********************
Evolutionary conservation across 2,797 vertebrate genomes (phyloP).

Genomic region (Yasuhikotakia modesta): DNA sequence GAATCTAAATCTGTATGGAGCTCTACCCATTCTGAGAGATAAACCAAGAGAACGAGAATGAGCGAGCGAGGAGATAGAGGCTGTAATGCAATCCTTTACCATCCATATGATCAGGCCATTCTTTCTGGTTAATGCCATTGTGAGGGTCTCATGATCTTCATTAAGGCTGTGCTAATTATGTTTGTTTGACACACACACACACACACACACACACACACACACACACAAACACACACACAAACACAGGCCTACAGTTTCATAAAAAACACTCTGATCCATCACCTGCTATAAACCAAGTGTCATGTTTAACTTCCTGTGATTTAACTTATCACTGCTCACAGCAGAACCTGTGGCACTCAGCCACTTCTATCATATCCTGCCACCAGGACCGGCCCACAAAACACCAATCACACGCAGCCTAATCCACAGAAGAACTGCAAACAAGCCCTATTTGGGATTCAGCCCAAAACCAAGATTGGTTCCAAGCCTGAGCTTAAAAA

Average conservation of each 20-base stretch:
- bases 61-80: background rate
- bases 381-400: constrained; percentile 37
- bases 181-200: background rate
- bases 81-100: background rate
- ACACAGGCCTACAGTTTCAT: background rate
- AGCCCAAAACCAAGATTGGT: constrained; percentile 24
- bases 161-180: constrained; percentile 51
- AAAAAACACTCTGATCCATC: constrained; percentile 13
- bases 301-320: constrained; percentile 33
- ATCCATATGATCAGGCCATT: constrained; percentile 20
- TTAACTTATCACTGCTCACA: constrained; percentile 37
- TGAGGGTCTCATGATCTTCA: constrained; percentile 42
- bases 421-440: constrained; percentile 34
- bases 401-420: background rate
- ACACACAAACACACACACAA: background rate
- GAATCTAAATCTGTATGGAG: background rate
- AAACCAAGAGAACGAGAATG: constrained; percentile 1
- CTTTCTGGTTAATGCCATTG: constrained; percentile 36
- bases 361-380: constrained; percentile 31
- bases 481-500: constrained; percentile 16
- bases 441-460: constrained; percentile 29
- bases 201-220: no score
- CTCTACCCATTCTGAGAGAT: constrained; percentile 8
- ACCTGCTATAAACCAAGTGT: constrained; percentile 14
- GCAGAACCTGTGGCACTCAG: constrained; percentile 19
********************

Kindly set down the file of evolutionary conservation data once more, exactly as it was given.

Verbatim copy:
Evolutionary conservation across 2,797 vertebrate genomes (phyloP).

Genomic region (Yasuhikotakia modesta): DNA sequence GAATCTAAATCTGTATGGAGCTCTACCCATTCTGAGAGATAAACCAAGAGAACGAGAATGAGCGAGCGAGGAGATAGAGGCTGTAATGCAATCCTTTACCATCCATATGATCAGGCCATTCTTTCTGGTTAATGCCATTGTGAGGGTCTCATGATCTTCATTAAGGCTGTGCTAATTATGTTTGTTTGACACACACACACACACACACACACACACACACACACACAAACACACACACAAACACAGGCCTACAGTTTCATAAAAAACACTCTGATCCATCACCTGCTATAAACCAAGTGTCATGTTTAACTTCCTGTGATTTAACTTATCACTGCTCACAGCAGAACCTGTGGCACTCAGCCACTTCTATCATATCCTGCCACCAGGACCGGCCCACAAAACACCAATCACACGCAGCCTAATCCACAGAAGAACTGCAAACAAGCCCTATTTGGGATTCAGCCCAAAACCAAGATTGGTTCCAAGCCTGAGCTTAAAAA

Average conservation of each 20-base stretch:
- bases 61-80: background rate
- bases 381-400: constrained; percentile 37
- bases 181-200: background rate
- bases 81-100: background rate
- ACACAGGCCTACAGTTTCAT: background rate
- AGCCCAAAACCAAGATTGGT: constrained; percentile 24
- bases 161-180: constrained; percentile 51
- AAAAAACACTCTGATCCATC: constrained; percentile 13
- bases 301-320: constrained; percentile 33
- ATCCATATGATCAGGCCATT: constrained; percentile 20
- TTAACTTATCACTGCTCACA: constrained; percentile 37
- TGAGGGTCTCATGATCTTCA: constrained; percentile 42
- bases 421-440: constrained; percentile 34
- bases 401-420: background rate
- ACACACAAACACACACACAA: background rate
- GAATCTAAATCTGTATGGAG: background rate
- AAACCAAGAGAACGAGAATG: constrained; percentile 1
- CTTTCTGGTTAATGCCATTG: constrained; percentile 36
- bases 361-380: constrained; percentile 31
- bases 481-500: constrained; percentile 16
- bases 441-460: constrained; percentile 29
- bases 201-220: no score
- CTCTACCCATTCTGAGAGAT: constrained; percentile 8
- ACCTGCTATAAACCAAGTGT: constrained; percentile 14
- GCAGAACCTGTGGCACTCAG: constrained; percentile 19